IR35 and Private Businesses – 2020 changes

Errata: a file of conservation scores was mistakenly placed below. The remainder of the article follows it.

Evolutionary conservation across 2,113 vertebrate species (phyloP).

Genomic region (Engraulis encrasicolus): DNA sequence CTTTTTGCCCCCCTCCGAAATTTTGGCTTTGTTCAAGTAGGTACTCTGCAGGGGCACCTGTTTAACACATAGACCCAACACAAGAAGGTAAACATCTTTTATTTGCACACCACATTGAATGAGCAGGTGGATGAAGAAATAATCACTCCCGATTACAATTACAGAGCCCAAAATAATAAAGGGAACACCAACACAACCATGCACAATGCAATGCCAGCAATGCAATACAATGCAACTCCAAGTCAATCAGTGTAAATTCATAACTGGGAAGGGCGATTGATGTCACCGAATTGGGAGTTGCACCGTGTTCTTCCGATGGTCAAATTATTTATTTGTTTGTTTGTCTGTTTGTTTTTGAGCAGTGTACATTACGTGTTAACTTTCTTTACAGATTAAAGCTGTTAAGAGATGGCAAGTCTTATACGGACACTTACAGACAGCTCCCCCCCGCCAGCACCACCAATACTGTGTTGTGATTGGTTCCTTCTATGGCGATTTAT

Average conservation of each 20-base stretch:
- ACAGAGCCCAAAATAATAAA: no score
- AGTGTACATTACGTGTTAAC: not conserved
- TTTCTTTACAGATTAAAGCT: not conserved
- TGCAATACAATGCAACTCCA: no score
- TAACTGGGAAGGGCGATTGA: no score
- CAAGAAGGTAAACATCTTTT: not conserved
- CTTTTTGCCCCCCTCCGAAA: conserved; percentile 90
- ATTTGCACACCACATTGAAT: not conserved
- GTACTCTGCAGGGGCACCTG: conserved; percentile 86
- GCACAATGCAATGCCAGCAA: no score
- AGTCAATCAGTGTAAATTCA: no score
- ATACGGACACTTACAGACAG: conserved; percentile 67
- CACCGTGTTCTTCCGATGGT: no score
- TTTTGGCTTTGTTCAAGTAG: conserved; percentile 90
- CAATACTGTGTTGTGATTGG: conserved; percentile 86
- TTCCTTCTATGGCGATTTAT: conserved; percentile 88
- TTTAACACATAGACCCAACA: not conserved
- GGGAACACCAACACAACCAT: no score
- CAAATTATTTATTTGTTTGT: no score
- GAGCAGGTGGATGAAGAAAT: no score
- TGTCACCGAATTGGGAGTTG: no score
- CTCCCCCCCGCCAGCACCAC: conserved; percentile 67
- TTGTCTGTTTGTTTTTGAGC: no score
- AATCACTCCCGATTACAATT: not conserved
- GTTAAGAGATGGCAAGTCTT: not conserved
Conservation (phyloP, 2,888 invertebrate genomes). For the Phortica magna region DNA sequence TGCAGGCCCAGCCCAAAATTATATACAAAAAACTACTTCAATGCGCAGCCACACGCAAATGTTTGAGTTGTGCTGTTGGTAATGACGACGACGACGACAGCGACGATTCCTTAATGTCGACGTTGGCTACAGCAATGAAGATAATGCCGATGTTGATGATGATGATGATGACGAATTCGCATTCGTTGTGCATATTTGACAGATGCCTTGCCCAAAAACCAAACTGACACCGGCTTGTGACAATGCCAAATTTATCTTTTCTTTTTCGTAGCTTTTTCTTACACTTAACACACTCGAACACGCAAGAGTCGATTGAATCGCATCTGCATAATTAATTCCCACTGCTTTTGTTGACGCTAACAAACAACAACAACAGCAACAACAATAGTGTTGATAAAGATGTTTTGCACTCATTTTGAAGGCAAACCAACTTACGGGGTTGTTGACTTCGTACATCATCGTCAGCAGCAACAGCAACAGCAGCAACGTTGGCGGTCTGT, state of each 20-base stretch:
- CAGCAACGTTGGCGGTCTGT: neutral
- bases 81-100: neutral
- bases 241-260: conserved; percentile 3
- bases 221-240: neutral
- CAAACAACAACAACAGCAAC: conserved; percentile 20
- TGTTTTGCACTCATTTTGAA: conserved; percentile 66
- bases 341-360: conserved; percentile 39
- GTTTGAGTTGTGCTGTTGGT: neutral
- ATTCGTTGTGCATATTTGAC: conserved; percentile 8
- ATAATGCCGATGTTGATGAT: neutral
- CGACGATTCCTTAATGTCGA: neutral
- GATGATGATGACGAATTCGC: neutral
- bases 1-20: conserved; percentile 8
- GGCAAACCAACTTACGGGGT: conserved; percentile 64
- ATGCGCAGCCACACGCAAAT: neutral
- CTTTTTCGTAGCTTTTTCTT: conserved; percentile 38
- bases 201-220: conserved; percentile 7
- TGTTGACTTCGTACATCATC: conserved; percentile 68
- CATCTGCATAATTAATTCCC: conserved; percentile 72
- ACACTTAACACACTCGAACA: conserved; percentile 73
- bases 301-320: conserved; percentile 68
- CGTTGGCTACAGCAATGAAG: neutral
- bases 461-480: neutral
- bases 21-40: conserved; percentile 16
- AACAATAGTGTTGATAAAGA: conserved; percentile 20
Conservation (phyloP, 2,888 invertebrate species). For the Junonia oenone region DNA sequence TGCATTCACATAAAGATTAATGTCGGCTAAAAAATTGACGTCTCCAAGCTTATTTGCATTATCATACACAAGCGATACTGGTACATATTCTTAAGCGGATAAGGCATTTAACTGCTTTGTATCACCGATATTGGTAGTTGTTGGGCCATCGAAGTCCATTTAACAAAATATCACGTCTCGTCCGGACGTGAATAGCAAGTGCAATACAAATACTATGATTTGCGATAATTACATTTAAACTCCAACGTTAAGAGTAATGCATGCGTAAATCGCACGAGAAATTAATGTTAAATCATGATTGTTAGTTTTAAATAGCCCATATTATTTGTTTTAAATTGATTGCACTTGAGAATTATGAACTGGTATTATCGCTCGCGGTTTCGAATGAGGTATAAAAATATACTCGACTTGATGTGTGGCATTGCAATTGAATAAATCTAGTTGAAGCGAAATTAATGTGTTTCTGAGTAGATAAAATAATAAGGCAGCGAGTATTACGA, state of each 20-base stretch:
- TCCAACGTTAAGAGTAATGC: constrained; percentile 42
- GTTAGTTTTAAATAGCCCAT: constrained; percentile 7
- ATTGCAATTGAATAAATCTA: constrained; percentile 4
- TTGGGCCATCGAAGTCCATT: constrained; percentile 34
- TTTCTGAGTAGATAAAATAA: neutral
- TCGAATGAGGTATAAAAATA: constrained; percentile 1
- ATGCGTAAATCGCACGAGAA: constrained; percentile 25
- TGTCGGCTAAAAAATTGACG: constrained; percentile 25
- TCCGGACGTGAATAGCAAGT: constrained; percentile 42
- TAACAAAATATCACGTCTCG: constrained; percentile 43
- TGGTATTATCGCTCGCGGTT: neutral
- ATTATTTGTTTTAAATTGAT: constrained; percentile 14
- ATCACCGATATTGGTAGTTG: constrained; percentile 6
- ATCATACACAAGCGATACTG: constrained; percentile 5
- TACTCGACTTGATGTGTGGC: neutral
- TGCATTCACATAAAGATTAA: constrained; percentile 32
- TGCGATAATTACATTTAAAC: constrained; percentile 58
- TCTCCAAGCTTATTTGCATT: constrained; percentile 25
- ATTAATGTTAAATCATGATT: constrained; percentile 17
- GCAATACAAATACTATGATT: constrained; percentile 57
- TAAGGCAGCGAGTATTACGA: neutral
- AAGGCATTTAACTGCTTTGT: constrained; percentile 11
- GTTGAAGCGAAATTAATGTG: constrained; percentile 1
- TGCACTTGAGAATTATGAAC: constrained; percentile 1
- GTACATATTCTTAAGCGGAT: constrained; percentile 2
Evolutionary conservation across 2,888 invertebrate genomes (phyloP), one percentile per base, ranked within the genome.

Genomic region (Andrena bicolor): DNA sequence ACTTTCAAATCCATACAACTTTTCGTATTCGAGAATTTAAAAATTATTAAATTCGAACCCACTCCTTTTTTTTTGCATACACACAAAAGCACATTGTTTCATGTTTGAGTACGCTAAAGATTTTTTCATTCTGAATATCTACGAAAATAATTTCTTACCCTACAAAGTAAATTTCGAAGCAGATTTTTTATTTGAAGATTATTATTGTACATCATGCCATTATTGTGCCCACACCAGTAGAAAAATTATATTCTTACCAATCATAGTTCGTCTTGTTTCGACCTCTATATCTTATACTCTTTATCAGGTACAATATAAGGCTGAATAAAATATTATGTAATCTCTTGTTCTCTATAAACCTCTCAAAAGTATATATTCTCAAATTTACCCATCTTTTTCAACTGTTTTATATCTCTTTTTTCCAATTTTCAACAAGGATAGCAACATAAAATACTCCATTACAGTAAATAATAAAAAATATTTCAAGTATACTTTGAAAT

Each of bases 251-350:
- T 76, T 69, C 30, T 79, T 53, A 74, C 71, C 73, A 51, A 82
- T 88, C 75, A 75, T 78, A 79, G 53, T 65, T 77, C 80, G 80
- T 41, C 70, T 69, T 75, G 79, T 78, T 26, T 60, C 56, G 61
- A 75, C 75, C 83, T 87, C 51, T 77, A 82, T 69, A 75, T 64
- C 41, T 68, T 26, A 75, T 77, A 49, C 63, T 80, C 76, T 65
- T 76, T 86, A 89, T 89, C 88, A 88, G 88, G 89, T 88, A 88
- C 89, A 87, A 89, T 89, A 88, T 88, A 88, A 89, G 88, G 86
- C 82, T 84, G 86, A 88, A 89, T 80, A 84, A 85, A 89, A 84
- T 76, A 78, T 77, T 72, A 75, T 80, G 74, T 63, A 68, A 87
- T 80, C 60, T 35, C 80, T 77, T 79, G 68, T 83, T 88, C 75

For several years IR35 tax rules on whether a worker is legally self employed have been enforced on public bodies such as local councils, but as of April 2020 the rules will also apply to private companies. This means you should look now at your consultancy contracts to ensure you do not fall foul of the new rules. If a consultant is found to be an employee by HMRC for tax purposes, any consultancy fees paid directly to that individual will be subject to income tax and National Insurance contributions (NICs). As a business engaging that individual, you would be required to deduct tax and NICs under PAYE. If the individual is accepted by HMRC as being a consultant, then the consultant will be required to account for their own tax via self-assessment. Matters become more complicated when a consultant seeks to provide their services via a personal service company (the consultant will generally be the sole director and shareholder of such company). This is where IR35 or the “off-payroll working rules” come into play. In short, IR35 seeks to crack down on personal service companies being used to reduce the tax and National Insurance liabilities for both parties in circumstance where the consultant is not genuinely self-employed. Whilst the rules aren’t new, an important change takes effect in April 2020 which medium and large private sector businesses need to be aware of. A business will be large/medium sized if it meets two or more of the following: over 50 employees; net turnover over £10.2 million or a balance sheet of over £5.1 million. The following example illustrates the change taking effect in April 2020: Andy Brown works for ABC Company Limited. He provides his services via his personal service company XYZ Services Limited. Andy works at ABC’s premises for 40 hours a week and does not provide services to any other business. He has an ABC email address, he wears an ABC branded polo shirt and is subject to the same management regulations as an ABC employee. Andy does the same role as five other individuals who are employed directly by ABC. In this scenario, it is likely that Andy wouldn’t be regarded as genuinely self-employed and that, had he been engaged directly by ABC, he would have been classed as an employee for tax purposes (and therefore subject to PAYE). Under the current regime, the responsibility to account for tax and National Insurance contributions lies with XYZ not ABC. From April 2020, however, this is going to change so that this responsibility shifts to ABC. Assuming that the arrangement falls foul of IR35, from April 2020, ABC will need to make deductions for tax and National Insurance from the consultancy fees they pay to XYZ. Where businesses do engage consultants via personal service companies, we would recommend that you start to review these arrangements now to determine whether or not contractual documentation needs to be updated; whether or not you need to be deducting tax at source and, more generally, whether you need to re-consider the structure of your workforce. Is there an exclusive relationship? A question which often comes up is, ‘can we stop the consultant from working elsewhere?’. A blanket ban on a consultant from working elsewhere is likely to be an indicator of an employment relationship rather than evidence of genuine self-employment (think of Harry and his 40 hours a week!). For that reason, an absolute exclusivity clause is generally not recommended. That said, businesses should consider whether it would be appropriate to consider a middle ground which allows the consultant to provide their services to other businesses, provided that those other businesses aren’t competitors. Post-termination restrictions Another tricky area is post-termination restrictive covenants. Such clauses aim to restrict an individual’s ability to work after their consultancy has ended with a view to preventing damage to their former client’s business. A typical restrictive covenant may, for example, seek to prevent an individual from contacting  former customers or clients for a number of months after their consultancy ended. Businesses cannot, however, seek to restrict the activities of former consultants without careful consideration. In order to be enforceable, restrictive covenants need to protect a legitimate business interest and go no further than is reasonably necessary to protect that interest. If a consultant hasn’t had access to clients whilst working for you, a covenant restricting dealings with them is unlikely to get off the ground. If, as a business, you are concerned about the risk which a consultant could pose post-termination, we recommend that you get in touch and seek specific advice on the drafting of the requisite restrictions. Unfortunately, you don’t get a second bite of the cherry so, if the restrictions aren’t right at the point at which they are entered into, you can’t simply redraft them. Is the consultant a commercial agent? Whilst it’s not a particularly common scenario, it is possible that a consultant will fall with the scope of the Commercial Agents Regulations 1993 and this is often something which gets overlooked. If an individual is deemed to be a commercial agent, then both parties will be subject to certain duties and obligations which can’t be contracted out of. For businesses, this can involve paying out considerable compensation on termination of the agreement. If the consultant is going to be involved in the sale or purchase of goods on behalf of the business, we would recommend that specialist advice be sought to check whether or not the regulations are likely to apply and the implications of this. If you are seeking further information or advice about any of the above, please contact John on 08006990556. Disclaimer: this briefing is for guidance purposes only. We accept no responsibility or liability whatsoever for any action taken or not taken in relation to this note and recommends that appropriate legal advice be taken having regard to a client’s own particular circumstances.